A Puppy For Christmas
It's every kid's dream... to come downstairs in the early morning hours on Christmas morning and find a cute little furry face peering out from a brightly wrapped box. A new puppy or dog at Christmas seems like the ideal gift. But it's not a great idea. And here's why...
The holidays are one of the busiest times of the year, with traveling to relative's houses, shopping for presents, finishing school just before the break, and making all those last-minute plans. Though it may be the time of joy and peace, it is rarely peaceful. Bringing a new member into the family during that chaotic and hectic time is difficult at best. New puppies require a lot of attention and a calm, stable environment to thrive. It's so easy to forget about them in the rush and bustle of the holidays and in the end, they'll suffer. People also tend to have lots of family around, coming and going, and this frantic activity is just the opposite of the type of calm, relaxed environment you want to introduce a puppy into. Housebreaking takes lots of time, teething can be a nightmare, especially with all the tempting holiday ornaments and "goodies" around. Puppyproofing your house at any time can be a difficult task - but almost impossible during the holidays.
Many places that sell puppies cater to the "Christmas rush" and plan litters to arrive at around that time. With the increase in numbers, it becomes difficult to care for each and every incoming puppy - particularly with health concerns. Holiday puppies are often sick and substandard due to the need to fulfill demand. If one is going to buy a puppy from someone other than a reputable breeder (and we recommend that you DO NOT buy a dog from a pet store or backyard breeder!), this is often the absolute worst time to do it. Truly, you should be on a waiting list for a planned litter from a reputable breeder and whenever that litter is due is when you should be adding a puppy to your family.
Holiday season also means winter, and trust me, housebreaking a puppy in 20 below zero weather, with a foot of snow outside, is no fun at all. Most people hate the thought of even stepping outside and young pups are no different. If you're planning on having an outside dog, it is impossible to put a young pup, with little ability to thermally regulate its body, outside in the cold weather to fend for itself. That's one sure way to end up with a dead pup and even garages or sheds can become too cold for young pups to withstand.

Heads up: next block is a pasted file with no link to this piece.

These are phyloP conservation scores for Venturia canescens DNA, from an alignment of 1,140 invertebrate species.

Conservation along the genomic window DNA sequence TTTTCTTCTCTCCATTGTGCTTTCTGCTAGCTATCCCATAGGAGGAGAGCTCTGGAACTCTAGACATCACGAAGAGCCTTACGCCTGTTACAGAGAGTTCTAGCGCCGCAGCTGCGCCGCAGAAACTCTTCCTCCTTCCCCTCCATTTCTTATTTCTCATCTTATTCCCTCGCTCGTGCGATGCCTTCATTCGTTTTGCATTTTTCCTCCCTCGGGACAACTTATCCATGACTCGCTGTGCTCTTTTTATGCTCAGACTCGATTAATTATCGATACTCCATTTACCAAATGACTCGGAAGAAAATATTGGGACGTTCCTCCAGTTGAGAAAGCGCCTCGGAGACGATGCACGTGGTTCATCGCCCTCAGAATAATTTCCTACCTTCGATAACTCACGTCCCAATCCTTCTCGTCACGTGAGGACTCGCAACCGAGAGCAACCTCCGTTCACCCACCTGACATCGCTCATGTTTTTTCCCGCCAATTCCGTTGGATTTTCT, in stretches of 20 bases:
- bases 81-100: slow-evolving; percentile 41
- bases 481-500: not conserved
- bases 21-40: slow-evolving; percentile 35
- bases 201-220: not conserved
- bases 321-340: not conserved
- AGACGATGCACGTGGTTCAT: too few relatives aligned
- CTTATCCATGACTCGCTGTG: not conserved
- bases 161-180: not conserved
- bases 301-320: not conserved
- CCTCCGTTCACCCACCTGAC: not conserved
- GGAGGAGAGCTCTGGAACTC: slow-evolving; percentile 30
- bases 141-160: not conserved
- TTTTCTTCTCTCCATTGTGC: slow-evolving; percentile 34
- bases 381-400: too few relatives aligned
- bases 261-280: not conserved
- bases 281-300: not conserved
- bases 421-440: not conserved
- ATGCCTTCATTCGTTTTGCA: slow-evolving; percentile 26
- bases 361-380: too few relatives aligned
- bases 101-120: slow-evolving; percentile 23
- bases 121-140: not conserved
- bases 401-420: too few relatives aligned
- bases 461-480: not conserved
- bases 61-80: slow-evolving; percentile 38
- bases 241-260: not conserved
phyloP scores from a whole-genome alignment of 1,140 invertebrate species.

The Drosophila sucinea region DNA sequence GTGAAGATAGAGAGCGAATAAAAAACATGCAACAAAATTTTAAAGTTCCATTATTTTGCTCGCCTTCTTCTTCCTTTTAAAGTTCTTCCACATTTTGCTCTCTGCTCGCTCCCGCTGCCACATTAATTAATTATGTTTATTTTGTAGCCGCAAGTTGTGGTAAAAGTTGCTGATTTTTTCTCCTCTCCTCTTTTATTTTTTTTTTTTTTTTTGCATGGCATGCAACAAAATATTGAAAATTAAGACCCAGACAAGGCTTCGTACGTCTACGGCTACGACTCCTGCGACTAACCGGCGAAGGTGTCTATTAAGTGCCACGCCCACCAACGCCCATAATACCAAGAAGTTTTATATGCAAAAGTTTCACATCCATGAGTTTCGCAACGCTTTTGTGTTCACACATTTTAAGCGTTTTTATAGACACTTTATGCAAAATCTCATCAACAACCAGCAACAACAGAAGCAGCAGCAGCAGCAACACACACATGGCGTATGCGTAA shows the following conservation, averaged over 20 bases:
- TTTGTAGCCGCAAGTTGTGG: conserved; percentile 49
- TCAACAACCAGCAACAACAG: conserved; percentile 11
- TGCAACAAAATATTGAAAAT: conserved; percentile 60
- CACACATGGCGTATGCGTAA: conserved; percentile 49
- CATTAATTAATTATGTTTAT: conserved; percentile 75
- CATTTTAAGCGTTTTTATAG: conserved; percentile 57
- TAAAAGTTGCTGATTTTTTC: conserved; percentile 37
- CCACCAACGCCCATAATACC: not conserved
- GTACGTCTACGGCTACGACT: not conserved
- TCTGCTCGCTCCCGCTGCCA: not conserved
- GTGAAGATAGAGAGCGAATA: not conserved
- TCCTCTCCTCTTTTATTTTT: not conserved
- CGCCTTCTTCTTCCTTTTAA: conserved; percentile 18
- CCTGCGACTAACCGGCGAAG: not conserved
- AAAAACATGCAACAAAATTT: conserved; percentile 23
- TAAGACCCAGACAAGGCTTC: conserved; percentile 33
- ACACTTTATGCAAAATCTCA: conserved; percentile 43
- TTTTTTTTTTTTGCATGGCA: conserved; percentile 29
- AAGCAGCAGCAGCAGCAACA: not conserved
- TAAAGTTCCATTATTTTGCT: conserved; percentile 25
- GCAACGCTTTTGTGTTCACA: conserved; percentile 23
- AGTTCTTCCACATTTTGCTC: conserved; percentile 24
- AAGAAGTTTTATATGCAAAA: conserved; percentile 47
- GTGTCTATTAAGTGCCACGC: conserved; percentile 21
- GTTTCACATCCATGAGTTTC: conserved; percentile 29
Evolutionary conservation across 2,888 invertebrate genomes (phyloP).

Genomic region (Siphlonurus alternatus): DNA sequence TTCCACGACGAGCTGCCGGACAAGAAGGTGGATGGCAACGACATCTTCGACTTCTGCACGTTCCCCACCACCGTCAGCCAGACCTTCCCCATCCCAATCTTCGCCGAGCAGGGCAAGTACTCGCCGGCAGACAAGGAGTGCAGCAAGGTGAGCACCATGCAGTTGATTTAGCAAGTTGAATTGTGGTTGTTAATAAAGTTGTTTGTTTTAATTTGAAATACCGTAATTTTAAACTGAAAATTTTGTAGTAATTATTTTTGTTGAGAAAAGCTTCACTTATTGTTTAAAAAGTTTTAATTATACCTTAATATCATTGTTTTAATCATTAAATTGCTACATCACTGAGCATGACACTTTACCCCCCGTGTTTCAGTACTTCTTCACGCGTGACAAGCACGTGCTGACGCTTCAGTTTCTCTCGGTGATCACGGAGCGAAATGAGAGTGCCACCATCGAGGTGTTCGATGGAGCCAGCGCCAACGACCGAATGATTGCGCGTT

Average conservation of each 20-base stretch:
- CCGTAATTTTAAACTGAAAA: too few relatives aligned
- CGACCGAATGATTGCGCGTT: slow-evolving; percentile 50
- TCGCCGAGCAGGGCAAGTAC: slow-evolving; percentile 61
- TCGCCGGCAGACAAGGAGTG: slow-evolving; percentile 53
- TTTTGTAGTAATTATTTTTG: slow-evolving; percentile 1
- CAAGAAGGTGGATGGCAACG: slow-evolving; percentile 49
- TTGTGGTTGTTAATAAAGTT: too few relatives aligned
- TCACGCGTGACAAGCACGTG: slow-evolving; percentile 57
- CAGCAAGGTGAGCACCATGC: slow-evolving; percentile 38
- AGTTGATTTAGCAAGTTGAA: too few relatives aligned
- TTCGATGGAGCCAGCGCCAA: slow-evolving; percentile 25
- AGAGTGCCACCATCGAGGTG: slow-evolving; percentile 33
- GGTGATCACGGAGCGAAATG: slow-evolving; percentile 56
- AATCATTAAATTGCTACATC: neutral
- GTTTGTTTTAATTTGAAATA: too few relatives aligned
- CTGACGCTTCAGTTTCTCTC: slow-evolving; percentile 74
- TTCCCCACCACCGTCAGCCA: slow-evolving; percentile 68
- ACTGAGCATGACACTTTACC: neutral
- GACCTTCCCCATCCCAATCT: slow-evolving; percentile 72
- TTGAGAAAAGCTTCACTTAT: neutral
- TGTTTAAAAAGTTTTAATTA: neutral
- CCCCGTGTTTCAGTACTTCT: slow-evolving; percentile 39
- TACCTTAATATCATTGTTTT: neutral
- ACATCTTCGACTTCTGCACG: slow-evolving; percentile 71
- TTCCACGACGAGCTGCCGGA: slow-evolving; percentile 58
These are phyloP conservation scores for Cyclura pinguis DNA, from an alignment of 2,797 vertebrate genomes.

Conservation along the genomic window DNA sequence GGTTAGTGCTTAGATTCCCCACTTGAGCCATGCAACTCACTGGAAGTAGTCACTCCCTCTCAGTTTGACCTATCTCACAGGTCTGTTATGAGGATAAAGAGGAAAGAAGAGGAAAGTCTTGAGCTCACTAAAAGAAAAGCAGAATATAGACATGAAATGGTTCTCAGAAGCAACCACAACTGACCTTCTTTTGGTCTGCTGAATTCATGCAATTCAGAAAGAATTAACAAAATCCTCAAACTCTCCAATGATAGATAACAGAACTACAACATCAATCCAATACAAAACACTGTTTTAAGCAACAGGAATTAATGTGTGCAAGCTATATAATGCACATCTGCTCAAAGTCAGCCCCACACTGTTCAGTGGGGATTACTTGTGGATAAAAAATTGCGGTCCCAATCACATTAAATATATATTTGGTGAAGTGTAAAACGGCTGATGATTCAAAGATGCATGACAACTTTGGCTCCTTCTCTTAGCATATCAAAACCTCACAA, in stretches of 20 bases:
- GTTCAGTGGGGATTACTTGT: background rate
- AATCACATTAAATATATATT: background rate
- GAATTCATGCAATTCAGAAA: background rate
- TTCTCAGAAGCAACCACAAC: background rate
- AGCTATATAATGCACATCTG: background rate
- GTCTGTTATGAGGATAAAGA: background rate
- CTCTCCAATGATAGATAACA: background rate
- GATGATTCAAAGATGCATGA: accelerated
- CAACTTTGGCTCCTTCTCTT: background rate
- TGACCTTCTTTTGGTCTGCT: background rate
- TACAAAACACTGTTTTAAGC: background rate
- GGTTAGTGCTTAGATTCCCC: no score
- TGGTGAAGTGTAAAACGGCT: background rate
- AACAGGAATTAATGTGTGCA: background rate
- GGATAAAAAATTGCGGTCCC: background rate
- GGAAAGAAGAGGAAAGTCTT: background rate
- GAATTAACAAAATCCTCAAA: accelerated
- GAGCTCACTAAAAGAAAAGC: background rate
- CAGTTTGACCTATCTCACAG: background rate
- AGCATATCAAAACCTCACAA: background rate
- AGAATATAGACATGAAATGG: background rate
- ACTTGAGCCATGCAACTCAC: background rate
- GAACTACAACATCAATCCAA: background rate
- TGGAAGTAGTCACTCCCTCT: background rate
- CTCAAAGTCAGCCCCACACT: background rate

Holidays also present household dangers that you normally wouldn't have around - tinsel, abundant electrical cords, candles, poinsettia plants, chocolate, small items to swallow (like ornament hangers, pine needles, ribbons, etc.), roaring fires, and too many places to get into - potentially lethal to an inquisitive puppy.
Getting a puppy should be a lengthy decision, one taken by the entire family. It shouldn't be a "surprise" to a family member or a loved one that may not be expecting a pet for a gift. If you decide to buy your aunt and uncle a puppy for Christmas, what happens if they don't want it or aren't prepared to take on the responsibilities of pet ownership that come along with such a gift? Then what becomes of the pup? If it's returned to the place where it was sold, what are its chances of being resold? If you can't return it, where will it go? Will you keep it? Take it to the pound? Or turn it over to rescue? Animal shelters and rescue organizations fill up quite quickly after the holidays are over because of people making these sorts of seemingly thoughtful decisions.
So what should you do? You're intent on giving such a wonderful present but don't want it to backfire. Well... here's
Instead of buying a puppy for your loved one, buy them a bowl, a collar, a leash, and a bag of puppy food and present it along with a "coupon" good for one puppy (of their choosing) at the time of their choosing - at your expense. That way, even if they want to get one at that time, they can wait until the holiday season is over and get the puppy during a more relaxed time period. They can also take their time in choosing the appropriate breed, sex, and size of their dog and it gives them a chance to do the required research into the various breeds. Also, if by chance they aren't ready for a puppy or don't want one, all they have to do is return the bowl and other items - and a puppy doesn't have to needlessly suffer. If they do decide to get a puppy, make sure they read Bringing Puppy Home before they bring it back home.
Or better yet, point them in the direction of rescue and have them adopt a dog
- that way they get exactly what they want and a dog that will fit into their
family. Or best of all, buy them a dog for Christmas by
sponsoring one of BCR's rescue dogs at the facility and send them a stuffed
dog with their sponsorship.
they get a dog (in spirit) and no one has to clean up the mess on the kitchen
could anyone ask for? You end up saving a life and spreading peace on Earth...
goodwill towards men (and dogs :-)
Page last updated November 19, 2003. All material Copyright ©
2003 Border Collie Rescue, Inc.
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